This book deservedly won an Indie Book Award, and it’s a beautiful read, a beautiful gift-book, and a well-designed coffee-table-book for that low beautiful table where the computer tablet rests, connected to the internet. Stories, poems and essays by multiple authors are very pleasingly woven together with gorgeous artwork and links (via web addresses or scannable squares) to music and voice. It’s the ultimate multi-media book experience I guess, which didn’t initially endear it to me, but I’m a convert. I loved it! I found myself remembering the college friend who inspired me to appreciate classical music through math. With this book, readers might learn to appreciate sound and art through story. The interactive aspects of the book are never intrusive. A reader can appreciate the writing and art without a computer. A non-reader can appreciate the links alone. And a busy reader can set the music playing while reading something else, then stop, absorbed by voice. The stories are powerful, thought-provoking, and span the world. The images run from joyous bright photograph, to paint-splashed wonder, to hands clasped over the sheet of Fur Elise. And the music plays from soft-spoken poetry to haunting melody. Highly recommended. Disclosure: I was offered a free copy by a publicist and I offer my honest review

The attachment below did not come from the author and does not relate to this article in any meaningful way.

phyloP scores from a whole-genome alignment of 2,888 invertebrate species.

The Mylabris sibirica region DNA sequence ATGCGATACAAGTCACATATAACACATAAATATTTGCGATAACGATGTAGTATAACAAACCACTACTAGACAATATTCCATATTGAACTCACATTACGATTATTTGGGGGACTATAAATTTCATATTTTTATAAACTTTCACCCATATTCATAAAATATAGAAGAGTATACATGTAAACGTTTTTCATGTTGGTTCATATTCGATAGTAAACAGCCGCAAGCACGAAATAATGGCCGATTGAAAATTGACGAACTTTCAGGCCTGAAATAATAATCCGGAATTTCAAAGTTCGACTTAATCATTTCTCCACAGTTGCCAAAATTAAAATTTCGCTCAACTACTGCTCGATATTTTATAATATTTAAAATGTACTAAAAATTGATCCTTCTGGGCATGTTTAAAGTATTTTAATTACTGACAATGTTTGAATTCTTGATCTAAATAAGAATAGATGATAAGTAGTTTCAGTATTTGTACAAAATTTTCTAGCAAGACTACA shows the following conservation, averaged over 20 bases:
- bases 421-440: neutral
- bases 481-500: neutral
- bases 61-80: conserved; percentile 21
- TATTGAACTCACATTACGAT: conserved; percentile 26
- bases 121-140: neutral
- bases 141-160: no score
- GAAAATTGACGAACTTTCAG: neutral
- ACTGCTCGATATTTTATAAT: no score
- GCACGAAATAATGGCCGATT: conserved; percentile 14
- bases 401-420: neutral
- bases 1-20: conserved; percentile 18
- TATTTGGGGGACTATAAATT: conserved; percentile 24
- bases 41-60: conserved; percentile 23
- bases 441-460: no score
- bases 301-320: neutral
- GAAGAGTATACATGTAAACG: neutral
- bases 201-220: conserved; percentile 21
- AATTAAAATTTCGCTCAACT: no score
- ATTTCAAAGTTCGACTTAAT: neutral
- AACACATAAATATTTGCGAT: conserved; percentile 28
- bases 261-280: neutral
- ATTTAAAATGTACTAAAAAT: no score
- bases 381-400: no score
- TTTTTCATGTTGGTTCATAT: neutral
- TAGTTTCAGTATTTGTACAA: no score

Susan-Keefe More than 1 year ago
Music evokes memories, of that everyone can agree, be they good, bad, happy or sad, a certain piece of music will mean something special to someone. Holly Tripp’s love of music some would say was inborn, she was raised in a musical family, and loved hearing tales of her great grandmother’s magical childhood, dancing to the fiddle players’ music. However a family tragedy rekindled her love of song writing, and through this, the realisation that music has such a special, personal place, in our lives, and memories. In this anthologies series, “stories of Music” Volume 1, the author has specifically picked out, from more than a thousand submissions a collection of examples of how music has changed people’s lives. You can, through the stories, learn so much about so many different aspects of music, its history, the lives of musicians, how it has healed, and importantly, how it transcends many of the barriers in our society like race and religion. One thing which I really loved about the book was its interactive feature which allows the reader to either use scan codes or go to the books site online and listen to the music, and really become a part of the story. With a wide diversity of subjects, it was hard to pick a favourite, however if I had to do so, it would be The Audacity of Children by Heidi Swedberg which is about the Global Family Philanthropy Home (an orphanage) in Les Cayes, Haiti. I thoroughly enjoyed, reading, listening and immersing myself in this wonderful book and look forward to its successor Volume 2, which will be released in the fall.
Anonymous More than 1 year ago